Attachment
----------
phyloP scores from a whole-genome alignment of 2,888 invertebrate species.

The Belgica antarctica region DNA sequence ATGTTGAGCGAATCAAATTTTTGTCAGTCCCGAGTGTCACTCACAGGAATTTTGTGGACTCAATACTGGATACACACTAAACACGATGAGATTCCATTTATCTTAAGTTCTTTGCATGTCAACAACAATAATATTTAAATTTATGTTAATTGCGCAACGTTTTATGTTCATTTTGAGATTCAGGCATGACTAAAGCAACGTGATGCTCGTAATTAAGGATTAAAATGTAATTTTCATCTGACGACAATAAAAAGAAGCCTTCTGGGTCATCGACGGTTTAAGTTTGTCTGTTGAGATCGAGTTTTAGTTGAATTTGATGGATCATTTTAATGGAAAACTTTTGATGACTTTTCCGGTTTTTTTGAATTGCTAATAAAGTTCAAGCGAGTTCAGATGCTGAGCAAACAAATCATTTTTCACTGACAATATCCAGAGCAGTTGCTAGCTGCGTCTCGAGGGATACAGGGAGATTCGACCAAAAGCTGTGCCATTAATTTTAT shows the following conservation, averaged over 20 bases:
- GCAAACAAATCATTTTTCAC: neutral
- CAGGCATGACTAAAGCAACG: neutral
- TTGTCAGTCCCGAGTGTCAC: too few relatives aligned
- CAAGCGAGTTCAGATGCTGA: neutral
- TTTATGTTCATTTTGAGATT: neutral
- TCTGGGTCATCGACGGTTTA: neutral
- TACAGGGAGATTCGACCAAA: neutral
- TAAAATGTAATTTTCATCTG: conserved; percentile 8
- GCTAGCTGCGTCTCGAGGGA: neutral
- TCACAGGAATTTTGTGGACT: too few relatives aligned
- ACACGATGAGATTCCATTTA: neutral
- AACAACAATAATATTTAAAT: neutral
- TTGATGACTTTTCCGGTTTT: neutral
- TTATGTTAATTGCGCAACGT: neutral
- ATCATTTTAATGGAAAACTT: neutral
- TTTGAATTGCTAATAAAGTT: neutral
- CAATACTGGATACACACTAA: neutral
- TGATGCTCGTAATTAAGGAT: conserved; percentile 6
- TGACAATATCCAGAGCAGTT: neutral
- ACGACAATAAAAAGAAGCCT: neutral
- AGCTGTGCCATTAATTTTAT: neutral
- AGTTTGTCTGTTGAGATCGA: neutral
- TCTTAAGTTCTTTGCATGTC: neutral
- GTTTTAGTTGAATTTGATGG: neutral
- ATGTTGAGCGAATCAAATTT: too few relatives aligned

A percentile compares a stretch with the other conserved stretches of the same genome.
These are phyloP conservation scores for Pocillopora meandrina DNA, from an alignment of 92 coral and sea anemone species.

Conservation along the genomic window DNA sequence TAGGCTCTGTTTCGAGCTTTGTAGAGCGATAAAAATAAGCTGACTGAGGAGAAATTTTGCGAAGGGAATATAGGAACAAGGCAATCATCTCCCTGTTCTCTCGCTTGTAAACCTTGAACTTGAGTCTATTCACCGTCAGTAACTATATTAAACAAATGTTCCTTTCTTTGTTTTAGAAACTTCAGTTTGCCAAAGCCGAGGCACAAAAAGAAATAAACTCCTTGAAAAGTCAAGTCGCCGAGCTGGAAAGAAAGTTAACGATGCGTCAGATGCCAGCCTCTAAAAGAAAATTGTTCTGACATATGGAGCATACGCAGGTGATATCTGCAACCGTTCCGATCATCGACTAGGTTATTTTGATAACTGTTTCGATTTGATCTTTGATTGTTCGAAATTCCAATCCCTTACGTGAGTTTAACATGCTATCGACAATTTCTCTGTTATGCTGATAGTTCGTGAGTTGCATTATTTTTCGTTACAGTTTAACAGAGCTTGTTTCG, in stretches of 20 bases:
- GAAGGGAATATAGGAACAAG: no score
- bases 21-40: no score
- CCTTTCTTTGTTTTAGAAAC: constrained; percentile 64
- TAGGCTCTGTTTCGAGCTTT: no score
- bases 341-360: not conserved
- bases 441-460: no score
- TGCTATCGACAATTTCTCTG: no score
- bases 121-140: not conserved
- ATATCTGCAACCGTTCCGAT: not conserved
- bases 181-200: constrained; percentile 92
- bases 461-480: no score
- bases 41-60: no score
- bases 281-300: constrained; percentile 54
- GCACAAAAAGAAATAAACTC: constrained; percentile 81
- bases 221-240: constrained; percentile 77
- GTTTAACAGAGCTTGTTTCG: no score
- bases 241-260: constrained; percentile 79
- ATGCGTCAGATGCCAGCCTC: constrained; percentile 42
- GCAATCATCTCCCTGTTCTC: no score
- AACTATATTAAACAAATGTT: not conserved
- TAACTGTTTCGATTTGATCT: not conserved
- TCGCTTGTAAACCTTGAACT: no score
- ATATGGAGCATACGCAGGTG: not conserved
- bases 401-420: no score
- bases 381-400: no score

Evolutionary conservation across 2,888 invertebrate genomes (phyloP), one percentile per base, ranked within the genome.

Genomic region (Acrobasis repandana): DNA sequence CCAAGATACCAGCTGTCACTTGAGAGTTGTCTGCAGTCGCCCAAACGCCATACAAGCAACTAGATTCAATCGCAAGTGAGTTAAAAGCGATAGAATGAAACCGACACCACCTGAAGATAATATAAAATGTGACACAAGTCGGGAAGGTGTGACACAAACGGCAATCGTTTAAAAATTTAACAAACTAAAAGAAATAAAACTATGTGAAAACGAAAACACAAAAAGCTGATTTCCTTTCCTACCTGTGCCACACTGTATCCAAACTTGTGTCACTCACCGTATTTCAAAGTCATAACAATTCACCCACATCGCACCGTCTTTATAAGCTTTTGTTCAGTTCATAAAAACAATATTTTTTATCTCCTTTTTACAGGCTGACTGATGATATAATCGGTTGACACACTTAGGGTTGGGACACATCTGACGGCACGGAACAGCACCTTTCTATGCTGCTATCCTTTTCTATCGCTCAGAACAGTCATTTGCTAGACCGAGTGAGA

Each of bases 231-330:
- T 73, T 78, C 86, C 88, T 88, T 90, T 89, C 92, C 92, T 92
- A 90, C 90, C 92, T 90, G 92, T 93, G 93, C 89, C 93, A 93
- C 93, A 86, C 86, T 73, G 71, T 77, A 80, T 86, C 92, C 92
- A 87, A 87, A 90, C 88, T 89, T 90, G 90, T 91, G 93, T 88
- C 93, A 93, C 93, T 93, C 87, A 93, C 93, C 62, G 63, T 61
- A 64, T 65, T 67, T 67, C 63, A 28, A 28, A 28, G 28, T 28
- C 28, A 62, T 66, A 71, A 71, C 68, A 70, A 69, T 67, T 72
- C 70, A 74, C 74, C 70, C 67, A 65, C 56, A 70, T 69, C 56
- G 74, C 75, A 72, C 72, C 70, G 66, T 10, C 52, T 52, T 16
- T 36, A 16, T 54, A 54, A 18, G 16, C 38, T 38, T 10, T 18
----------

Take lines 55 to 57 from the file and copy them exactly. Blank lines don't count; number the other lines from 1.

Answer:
- bases 381-400: no score

Evolutionary conservation across 2,888 invertebrate genomes (phyloP), one percentile per base, ranked within the genome.

Genomic region (Acrobasis repandana): DNA sequence CCAAGATACCAGCTGTCACTTGAGAGTTGTCTGCAGTCGCCCAAACGCCATACAAGCAACTAGATTCAATCGCAAGTGAGTTAAAAGCGATAGAATGAAACCGACACCACCTGAAGATAATATAAAATGTGACACAAGTCGGGAAGGTGTGACACAAACGGCAATCGTTTAAAAATTTAACAAACTAAAAGAAATAAAACTATGTGAAAACGAAAACACAAAAAGCTGATTTCCTTTCCTACCTGTGCCACACTGTATCCAAACTTGTGTCACTCACCGTATTTCAAAGTCATAACAATTCACCCACATCGCACCGTCTTTATAAGCTTTTGTTCAGTTCATAAAAACAATATTTTTTATCTCCTTTTTACAGGCTGACTGATGATATAATCGGTTGACACACTTAGGGTTGGGACACATCTGACGGCACGGAACAGCACCTTTCTATGCTGCTATCCTTTTCTATCGCTCAGAACAGTCATTTGCTAGACCGAGTGAGA